657 F.2d 661
Odie V. EVANS, et al., Plaintiffs-Appellants,
Lester TUBBE, Defendant-Appellee.
United States Court of Appeals,
Sept. 15, 1981.
Emily Jones, Nacogdoches, Tex., for plaintiffs-appellants.
William A. Badders, Nacogdoches, Tex., for defendant-appellee.
Appeal from the United States District Court for the Eastern District of Texas.
Before GEE, GARZA and TATE, Circuit Judges:
TATE, Circuit Judge:
The plaintiffs Odie Evans and B. L. Dickerson brought this civil rights action against the defendant Lester Tubbe to obtain damages and equitable relief for Tubbe's allegedly racially-motivated refusal to allow Evans access to her property. The plaintiffs claim that Tubbe's conduct violates 42 U.S.C. §§ 1981, 1982, and the Fair Housing Act, 42 U.S.C. §§ 3601 et seq. Without stating written reasons,1 the district court granted Tubbe's motion to dismiss for lack of subject matter jurisdiction. Tubbe's motion claimed that deposition testimony of the plaintiffs showed that the true purpose of the suit was to obtain an easement over the defendant's property a claim allegedly cognizable only in the state district court of proper venue.
We find that the plaintiffs have raised valid federal claims and therefore vacate the order of dismissal and remand the case for further proceedings in accordance with this opinion.
The plaintiffs allege the following facts: The plaintiff Evans, who is black, purchased land from the plaintiff Dickerson in 1978. The only access to Evans' land is via a road that passes through land owned by Tubbe. Tubbe erected a metal gate across the road and placed a lock upon the gate, thereby preventing Evans from reaching and using her property. Tubbe gave a key to the gate to all of the white people who own property along the road, but refused to give a key to Evans. On account of Evans' race, Tubbe has threatened, intimidated, and harassed her, and she is now afraid to use and enjoy her property. In addition, Tubbe has threatened and harassed other blacks to whom Dickerson has attempted to sell property in the same vicinity.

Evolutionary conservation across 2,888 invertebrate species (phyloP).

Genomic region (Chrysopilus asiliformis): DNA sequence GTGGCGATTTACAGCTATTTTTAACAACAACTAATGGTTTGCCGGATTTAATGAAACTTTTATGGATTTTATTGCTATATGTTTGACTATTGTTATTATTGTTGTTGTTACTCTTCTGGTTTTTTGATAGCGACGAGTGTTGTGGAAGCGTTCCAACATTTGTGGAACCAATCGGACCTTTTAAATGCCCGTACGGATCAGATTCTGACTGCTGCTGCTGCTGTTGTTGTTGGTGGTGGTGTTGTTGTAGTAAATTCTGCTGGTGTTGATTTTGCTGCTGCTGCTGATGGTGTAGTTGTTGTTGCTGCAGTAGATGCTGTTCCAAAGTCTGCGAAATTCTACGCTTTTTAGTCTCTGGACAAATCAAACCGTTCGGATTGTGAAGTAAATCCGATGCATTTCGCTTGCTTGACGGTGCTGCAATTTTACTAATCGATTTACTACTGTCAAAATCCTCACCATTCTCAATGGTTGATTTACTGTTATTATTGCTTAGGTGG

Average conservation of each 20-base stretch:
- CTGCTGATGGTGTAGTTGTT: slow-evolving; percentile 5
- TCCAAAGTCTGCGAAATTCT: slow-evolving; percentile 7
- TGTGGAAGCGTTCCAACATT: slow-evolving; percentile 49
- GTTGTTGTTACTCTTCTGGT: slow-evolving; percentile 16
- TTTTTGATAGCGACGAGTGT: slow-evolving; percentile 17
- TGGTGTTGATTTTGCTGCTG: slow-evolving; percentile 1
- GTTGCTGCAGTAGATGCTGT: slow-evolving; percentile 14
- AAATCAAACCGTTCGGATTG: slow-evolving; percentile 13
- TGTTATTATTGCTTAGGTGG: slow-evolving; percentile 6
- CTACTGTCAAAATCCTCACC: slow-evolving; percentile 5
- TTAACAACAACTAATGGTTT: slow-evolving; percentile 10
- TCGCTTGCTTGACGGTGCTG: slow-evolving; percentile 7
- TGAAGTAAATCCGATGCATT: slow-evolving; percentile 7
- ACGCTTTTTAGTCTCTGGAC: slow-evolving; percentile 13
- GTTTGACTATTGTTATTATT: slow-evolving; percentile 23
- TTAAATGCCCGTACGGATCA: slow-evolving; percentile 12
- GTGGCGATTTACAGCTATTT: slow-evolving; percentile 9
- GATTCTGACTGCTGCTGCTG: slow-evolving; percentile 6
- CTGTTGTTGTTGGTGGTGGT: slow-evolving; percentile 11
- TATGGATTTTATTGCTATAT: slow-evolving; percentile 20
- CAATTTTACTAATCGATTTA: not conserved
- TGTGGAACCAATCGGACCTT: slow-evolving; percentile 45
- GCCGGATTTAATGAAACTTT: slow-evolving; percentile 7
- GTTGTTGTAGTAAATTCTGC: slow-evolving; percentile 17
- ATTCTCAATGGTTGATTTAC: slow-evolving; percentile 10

If these alleged facts are true, Tubbe has clearly violated the plaintiffs' rights under 42 U.S.C. § 19822 and most arguably also under the Fair Housing Act, 42 U.S.C. §§ 3601 et seq.,3 and the district court has subject matter jurisdiction to adjudicate these federal civil rights claims. See 28 U.S.C. § 1343(4); 42 U.S.C. §§ 3610, 3612. Tubbe does not contend otherwise.
Tubbe, however, makes a "factual" attack rather than a "facial" attack on the sufficiency of the plaintiffs' complaint, because he bases his attack on matter outside the pleadings. Unlike in a facial attack where jurisdiction is determined upon the basis of the allegations of the complaint, accepted as true when a factual attack is made upon federal jurisdiction, no presumptive truthfulness attaches to the plaintiffs' jurisdictional allegations, and the court is free to weigh the evidence and satisfy itself as to the existence of its power to hear the case. In a factual attack, the plaintiffs have the burden of proving that federal jurisdiction does in fact exist. Williamson v. Tucker, 645 F.2d 404, 412-13 (5th Cir. 1981); Paterson v. Weinberger, 644 F.2d 521, 523 (5th Cir. 1981); 5 Wright & Miller, Federal Practice and Procedure § 1350 (1969). However, "the test for dismissal is a rigorous one and if there is any foundation of plausibility to the claim federal jurisdiction exists." 13 Wright & Miller, supra, § 3564, at 428. Jurisdiction is not dependent upon whether the claim for relief is meritorious; the federal courts lack jurisdiction only if the claims are plainly frivolous or "patently without merit." Duke Power Co. v. Carolina Environmental Study Group, 438 U.S. 59, 70-72, 98 S.Ct. 2620, 2629, 57 L.Ed.2d 595 (1978); Baker v. Carr, 369 U.S. 186, 199-200, 82 S.Ct. 691, 700, 7 L.Ed.2d 663 (1962); Bell v. Hood, 327 U.S. 678, 682, 66 S.Ct. 773, 776, 90 L.Ed. 939 (1946); Williamson v. Tucker, supra, 645 F.2d at 415-16.4
In the present instance, the specific basis of the defendant Tubbe's factual attack is that the plaintiffs' deposition testimony shows that, despite the well-pleaded federal claims, the true purpose of this federal suit is to obtain a right of ingress and egress over Tubbe's private property. Tubbe contends that this is a cause of action "inherently in rem in nature" (Def. brief at 10), one that may be properly enforced only in Texas state courts.